Hub and Spoke

A new model to cure disease

MIT’s Dr. Andrew Lo, one of the leading advocates of the portfolio approach, gives a lecture that goes like this: The ‘omics’ revolution is a marker of tremendous progress in the life sciences. There is genomics – the study of the sequence of the human genome, epigenomics – the study of the on/off switches that cause certain genes to be expressed and others to be suppressed, transcriptomics – the study of how these gene sequences get translated into proteins, proteomics – the study of the 20 to 25,000 different proteins that make up the human body, metabolomics – the study of all the chemical reactions that occur to make life possible, and, most recently, microbiomics – the study of the bacterial colonies that inhabit the body and provide us with all sorts of important functions. All of these ‘omics’ have experienced tremendous advances over the last few years, with the exception of one, and that exception is econ-omics. The fact that we still need to figure out better ways of paying for all of these therapeutics is where the bottleneck occurs.

A successful new drug might pay off US$2 billion per year for a decade and only cost US$200 million to create. However, the chance of success is low (5%); even with that payoff, many investors balk at the risk.

The essential question is: what if you could pool the risk? Lo proposed creating a US$30 billion fund to finance 150 biotech startups (US$200 million each). The key insight was that each startup had to target a different (and unrelated) disease. Lo wanted all of the startup bets to be completely uncorrelated, meaning failure by one would have zero effect or relation with another. Using this model, his research showed that the odds of finding one successful drug would be greater than 99%. The odds of finding five drugs would be over 87%. This approach effectively de-risked biotech funding for the most conservative and largest investors in the world.

With this knowledge, Neil Kumar, one of Dr. Lo’s students, went on to found Bridge Bio, which alongside Roivant Sciences and PureTech Health, are pioneering the execution of the portfolio model. Others like Elevate Bio have followed with a US$525 million series C and Centessa with their US$250 million series A, founded by Moncef Slaoui, who ran operation warp speed during the Trump administration.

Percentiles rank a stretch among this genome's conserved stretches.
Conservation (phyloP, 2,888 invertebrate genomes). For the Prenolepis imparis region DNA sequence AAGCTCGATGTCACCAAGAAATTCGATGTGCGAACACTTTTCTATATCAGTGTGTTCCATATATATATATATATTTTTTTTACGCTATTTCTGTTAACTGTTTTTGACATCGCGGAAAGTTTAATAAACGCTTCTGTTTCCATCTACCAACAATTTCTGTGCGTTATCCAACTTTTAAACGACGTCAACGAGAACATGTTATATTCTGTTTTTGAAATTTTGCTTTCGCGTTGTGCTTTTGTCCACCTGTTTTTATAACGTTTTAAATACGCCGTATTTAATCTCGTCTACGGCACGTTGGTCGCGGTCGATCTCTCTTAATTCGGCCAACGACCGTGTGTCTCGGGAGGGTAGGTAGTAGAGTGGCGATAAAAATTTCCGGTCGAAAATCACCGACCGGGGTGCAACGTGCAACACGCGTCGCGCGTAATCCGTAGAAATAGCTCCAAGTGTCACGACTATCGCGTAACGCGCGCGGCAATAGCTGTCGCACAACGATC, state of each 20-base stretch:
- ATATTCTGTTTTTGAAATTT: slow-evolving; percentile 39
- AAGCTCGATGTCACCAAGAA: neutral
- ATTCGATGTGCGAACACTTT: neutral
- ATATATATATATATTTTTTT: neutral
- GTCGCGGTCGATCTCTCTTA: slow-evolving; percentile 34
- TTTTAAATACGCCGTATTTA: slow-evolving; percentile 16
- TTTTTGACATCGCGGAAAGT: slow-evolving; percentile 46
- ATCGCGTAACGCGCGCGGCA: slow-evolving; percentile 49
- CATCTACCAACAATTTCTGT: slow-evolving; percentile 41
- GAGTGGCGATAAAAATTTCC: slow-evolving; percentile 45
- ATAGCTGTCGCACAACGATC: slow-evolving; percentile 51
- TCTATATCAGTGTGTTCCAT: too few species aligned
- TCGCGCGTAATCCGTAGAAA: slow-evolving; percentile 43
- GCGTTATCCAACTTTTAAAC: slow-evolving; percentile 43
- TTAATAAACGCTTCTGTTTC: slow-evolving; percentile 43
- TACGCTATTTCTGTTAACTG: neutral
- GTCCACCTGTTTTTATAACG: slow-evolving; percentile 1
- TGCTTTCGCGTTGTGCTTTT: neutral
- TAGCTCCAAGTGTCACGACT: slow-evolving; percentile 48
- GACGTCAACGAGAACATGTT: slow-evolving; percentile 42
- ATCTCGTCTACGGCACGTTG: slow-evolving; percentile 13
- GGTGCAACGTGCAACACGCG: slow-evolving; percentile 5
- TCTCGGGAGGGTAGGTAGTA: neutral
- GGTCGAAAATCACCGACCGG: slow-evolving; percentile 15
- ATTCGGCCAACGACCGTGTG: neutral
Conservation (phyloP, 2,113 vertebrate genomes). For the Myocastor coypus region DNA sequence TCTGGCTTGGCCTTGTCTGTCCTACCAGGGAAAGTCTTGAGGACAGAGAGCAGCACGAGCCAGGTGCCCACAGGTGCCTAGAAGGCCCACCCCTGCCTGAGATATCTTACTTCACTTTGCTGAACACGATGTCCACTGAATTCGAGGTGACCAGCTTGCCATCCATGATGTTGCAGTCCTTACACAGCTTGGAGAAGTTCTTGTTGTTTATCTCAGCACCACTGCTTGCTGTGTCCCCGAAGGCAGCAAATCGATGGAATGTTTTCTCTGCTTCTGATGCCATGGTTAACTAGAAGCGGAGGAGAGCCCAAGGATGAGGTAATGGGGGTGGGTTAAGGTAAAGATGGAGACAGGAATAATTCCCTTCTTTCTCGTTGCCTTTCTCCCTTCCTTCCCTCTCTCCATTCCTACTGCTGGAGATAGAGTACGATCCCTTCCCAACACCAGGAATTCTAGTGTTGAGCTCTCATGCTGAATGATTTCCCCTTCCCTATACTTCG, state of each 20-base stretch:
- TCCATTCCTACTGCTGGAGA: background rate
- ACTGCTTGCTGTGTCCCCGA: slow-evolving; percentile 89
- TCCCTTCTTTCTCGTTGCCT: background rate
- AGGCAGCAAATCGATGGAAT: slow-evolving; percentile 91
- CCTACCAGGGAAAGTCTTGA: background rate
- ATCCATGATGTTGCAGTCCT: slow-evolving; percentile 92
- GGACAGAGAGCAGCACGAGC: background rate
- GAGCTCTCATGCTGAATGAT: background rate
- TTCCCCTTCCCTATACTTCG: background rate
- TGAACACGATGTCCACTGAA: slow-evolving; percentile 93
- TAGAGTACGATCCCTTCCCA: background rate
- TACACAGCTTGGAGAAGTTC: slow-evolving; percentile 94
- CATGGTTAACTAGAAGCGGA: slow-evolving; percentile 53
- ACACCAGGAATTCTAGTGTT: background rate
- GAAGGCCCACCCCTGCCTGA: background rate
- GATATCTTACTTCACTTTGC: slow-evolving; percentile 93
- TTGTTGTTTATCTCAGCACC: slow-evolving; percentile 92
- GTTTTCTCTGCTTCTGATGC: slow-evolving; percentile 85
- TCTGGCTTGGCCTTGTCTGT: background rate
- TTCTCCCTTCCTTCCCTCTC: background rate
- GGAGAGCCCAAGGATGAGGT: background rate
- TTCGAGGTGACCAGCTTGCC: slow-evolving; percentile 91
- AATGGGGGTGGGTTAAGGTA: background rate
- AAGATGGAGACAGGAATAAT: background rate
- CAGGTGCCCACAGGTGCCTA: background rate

Vertex Ventures HC managing director Carolyn Ng has taken notice of the promise in the space. “There are ways of conceiving platform concepts with unique business models. This perspective led to our investment in Elevate Bio’s Series B last year. They have a central cell and gene manufacturing facility called Basecamp on one hand, and about half a dozen cell and gene therapy programs incubated and founded with different scientific founders on the other. Not only does the central facility Basecamp serve process development and manufacturing needs of its in-house incubatee companies, it also provides such services to non-Elevate companies,” NG commented.

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One of the key reasons this model is gaining so much traction is due to the success of the early movers in the space. PureTech Health, for example, has 22 therapeutics and therapeutic candidates of which 15 are clinical stage and 2 have been granted FDA clearance and European marketing authorization. In conversation with PureTech’s founder and CEO, Daphne Zohar, she explained that the group decided that, given the fund’s initial scarcity of resources, it would fund new medicines that it developed by putting them into subsidiaries (Founded Entities). This allowed the company to share the cost of development with investors to advance those medicines. As those programs progressed and PureTech developed a track record of multiple clinical successes, that generated more resources and consequently, they have been able to keep ownership of new programs and develop those internally. These make up their wholly owned pipeline.